6 May 2010
Indigent peopel will be able to access free legal services when South Africa’s Legal Practice Bill, which was approved by cabinet on Thursday, comes into effect, Justice and Constitutional Development Minister Jeff Radebe said in Cape Town this week.
He said that a key feature of the bill, which also plans to set uniform standards for all those that join the legal profession, would require legal practitioners to provide legal services on a pro bono basis to the indigent in rural areas or to applicants of the Small Claims Court.
The provision would be similar to that which requires doctors to provide certain minimum hours to provide free services to the community.
It would complement, rather than do away with Legal Aid South Africa, which provides for state-paid legal services to indigent persons.
Bringing courts closer
The government was also planning to bring access to justice closer to ordinary people with the introduction of the Superior Courts Bill and the Constitution Amendment Bill address, which call for high courts with divisions in all provinces to be set up.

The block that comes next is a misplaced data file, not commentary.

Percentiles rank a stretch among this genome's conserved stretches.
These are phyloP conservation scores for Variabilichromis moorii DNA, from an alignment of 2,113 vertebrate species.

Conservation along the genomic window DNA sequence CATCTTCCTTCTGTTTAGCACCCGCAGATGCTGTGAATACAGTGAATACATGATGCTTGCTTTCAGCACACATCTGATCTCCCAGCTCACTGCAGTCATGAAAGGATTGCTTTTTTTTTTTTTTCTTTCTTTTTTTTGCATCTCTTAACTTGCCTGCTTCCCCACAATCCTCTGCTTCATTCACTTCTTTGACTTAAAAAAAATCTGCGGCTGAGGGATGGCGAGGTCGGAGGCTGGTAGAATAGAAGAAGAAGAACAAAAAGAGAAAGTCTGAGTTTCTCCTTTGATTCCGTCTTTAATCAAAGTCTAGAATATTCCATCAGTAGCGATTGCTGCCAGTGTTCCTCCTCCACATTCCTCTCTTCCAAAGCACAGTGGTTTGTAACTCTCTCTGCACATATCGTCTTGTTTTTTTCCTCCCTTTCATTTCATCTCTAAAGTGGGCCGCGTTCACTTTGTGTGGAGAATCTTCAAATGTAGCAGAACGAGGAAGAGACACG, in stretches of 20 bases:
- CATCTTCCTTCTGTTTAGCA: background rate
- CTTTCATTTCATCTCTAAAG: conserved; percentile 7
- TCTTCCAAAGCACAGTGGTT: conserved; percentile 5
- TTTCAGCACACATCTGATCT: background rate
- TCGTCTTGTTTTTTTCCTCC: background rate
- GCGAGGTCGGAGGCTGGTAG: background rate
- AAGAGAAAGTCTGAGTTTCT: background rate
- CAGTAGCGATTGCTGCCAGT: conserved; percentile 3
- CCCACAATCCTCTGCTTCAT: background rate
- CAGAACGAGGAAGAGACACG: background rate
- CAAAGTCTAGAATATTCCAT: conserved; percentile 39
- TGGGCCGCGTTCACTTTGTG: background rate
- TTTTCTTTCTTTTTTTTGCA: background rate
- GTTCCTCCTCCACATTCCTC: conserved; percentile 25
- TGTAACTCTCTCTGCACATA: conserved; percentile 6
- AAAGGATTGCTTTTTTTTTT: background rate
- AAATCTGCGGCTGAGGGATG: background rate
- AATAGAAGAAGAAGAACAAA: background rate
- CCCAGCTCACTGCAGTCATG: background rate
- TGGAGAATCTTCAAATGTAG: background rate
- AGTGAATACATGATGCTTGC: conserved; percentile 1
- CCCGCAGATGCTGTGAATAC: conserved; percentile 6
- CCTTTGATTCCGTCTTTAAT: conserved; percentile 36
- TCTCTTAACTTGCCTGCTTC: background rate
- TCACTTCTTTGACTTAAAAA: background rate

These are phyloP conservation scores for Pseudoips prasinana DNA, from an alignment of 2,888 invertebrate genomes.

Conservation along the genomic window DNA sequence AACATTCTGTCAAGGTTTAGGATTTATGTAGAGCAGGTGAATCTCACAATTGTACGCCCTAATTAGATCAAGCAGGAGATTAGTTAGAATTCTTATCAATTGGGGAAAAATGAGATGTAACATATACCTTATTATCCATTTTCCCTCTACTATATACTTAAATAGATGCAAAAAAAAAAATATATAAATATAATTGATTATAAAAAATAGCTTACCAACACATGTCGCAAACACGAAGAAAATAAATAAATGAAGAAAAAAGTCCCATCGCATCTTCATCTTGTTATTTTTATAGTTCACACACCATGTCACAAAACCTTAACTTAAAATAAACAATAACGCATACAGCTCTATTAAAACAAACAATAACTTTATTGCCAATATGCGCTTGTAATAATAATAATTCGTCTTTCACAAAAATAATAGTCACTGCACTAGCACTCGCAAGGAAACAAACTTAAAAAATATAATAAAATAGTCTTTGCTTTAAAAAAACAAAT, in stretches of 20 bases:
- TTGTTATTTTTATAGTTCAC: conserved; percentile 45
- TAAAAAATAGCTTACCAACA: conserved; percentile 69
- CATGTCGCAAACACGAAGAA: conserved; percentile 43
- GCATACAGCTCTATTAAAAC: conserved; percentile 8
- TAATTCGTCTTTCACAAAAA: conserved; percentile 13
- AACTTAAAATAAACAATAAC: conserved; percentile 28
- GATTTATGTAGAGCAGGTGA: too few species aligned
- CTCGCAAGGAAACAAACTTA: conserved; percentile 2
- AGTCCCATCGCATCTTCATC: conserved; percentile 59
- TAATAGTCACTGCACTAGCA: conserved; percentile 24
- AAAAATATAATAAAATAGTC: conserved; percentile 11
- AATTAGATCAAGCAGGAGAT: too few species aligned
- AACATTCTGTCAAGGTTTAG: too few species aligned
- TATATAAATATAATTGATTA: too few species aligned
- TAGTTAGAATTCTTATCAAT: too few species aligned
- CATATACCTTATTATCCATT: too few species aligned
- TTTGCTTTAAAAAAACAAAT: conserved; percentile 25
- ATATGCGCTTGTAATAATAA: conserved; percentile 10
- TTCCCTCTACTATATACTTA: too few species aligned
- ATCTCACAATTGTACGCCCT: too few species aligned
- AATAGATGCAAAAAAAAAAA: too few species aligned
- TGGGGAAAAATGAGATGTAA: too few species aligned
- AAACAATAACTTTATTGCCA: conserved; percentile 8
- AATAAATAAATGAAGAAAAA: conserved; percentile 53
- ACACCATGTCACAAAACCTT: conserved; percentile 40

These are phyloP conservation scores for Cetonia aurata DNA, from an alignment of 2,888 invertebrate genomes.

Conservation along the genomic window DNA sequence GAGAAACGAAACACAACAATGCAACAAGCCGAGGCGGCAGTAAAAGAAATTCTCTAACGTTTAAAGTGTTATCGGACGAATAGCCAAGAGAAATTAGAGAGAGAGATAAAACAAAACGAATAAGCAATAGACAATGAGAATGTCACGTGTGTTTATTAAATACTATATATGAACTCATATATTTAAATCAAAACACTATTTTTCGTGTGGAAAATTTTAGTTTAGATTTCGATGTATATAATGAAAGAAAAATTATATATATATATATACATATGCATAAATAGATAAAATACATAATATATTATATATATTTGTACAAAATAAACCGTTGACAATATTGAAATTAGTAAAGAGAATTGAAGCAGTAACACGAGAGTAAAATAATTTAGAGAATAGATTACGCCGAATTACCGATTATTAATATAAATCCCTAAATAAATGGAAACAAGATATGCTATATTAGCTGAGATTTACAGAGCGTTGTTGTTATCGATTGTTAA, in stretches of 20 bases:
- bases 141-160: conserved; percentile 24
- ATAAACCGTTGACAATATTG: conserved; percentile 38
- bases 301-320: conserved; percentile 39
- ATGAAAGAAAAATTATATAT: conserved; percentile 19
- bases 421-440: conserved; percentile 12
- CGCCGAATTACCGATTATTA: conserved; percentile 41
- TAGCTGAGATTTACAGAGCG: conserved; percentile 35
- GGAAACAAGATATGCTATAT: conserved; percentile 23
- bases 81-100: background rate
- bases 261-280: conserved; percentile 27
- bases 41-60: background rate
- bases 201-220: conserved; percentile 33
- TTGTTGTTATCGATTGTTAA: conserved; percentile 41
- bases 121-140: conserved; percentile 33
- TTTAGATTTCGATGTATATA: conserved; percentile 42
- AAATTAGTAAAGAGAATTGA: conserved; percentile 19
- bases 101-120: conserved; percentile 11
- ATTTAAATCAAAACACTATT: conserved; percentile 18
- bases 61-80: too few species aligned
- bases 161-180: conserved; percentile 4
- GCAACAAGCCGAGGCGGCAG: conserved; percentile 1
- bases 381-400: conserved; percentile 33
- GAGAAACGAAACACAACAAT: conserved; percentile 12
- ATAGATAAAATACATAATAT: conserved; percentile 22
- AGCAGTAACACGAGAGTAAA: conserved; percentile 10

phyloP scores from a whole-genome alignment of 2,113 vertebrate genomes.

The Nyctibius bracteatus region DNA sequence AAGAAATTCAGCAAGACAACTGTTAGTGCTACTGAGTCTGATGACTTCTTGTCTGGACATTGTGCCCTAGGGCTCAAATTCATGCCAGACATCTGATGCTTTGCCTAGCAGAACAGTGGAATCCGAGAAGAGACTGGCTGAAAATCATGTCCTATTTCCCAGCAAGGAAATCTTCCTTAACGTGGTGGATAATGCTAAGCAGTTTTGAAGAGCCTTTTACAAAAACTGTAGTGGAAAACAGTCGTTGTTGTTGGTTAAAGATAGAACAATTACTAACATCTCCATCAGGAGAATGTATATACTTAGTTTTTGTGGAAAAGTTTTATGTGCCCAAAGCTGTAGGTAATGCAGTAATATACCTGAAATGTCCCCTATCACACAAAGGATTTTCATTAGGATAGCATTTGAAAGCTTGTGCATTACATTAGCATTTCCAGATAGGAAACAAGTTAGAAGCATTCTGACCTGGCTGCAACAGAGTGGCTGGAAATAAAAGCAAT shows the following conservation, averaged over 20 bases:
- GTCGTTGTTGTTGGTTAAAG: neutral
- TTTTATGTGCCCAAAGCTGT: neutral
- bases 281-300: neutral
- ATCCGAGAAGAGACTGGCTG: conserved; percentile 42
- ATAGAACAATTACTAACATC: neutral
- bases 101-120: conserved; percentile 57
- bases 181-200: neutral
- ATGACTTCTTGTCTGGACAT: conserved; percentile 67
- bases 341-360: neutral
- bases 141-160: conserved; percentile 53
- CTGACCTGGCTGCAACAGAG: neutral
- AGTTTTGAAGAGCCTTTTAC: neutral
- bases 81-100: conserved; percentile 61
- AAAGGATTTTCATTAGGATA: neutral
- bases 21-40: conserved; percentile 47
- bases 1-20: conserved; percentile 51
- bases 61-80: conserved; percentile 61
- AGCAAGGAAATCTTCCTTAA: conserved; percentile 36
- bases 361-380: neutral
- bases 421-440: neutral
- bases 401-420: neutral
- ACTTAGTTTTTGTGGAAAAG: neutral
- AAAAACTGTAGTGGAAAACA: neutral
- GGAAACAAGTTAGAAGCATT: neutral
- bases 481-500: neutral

Limpopo and Mpumalanga will soon have their own high courts if the bills are passed by Parliament.
“As we are seated now a person who is in Mpumalanga if he has a matter, he has to drive hundreds of kilometres to Gauteng to seek justice there,” Radebe said. “So at a stroke of a pen, if Parliament approves these bills, they will have justice right on their doorsteps, the same as in Limpopo.”
He said his department would also continue with its efforts to upgrade and convert more branch courts into full service courts.
To this end, Attridgeville and Mamelodi courts, as well as Ntuzuma court in KwaZulu-Natal and Northam court in Limpopo, would from 1 June become full-service courts.
The cabinet today also approved the terms of reference for the review of the civil justice system, which follows the review of the criminal justice system, which is still being carried out by the department, he said.
“Resolution of civil disputes cannot continue to be an exclusive terrain for the rich and powerful only,” said Radebe. “All South Africans must enjoy equal access and protection of the law and where necessary through adjudication by the courts.”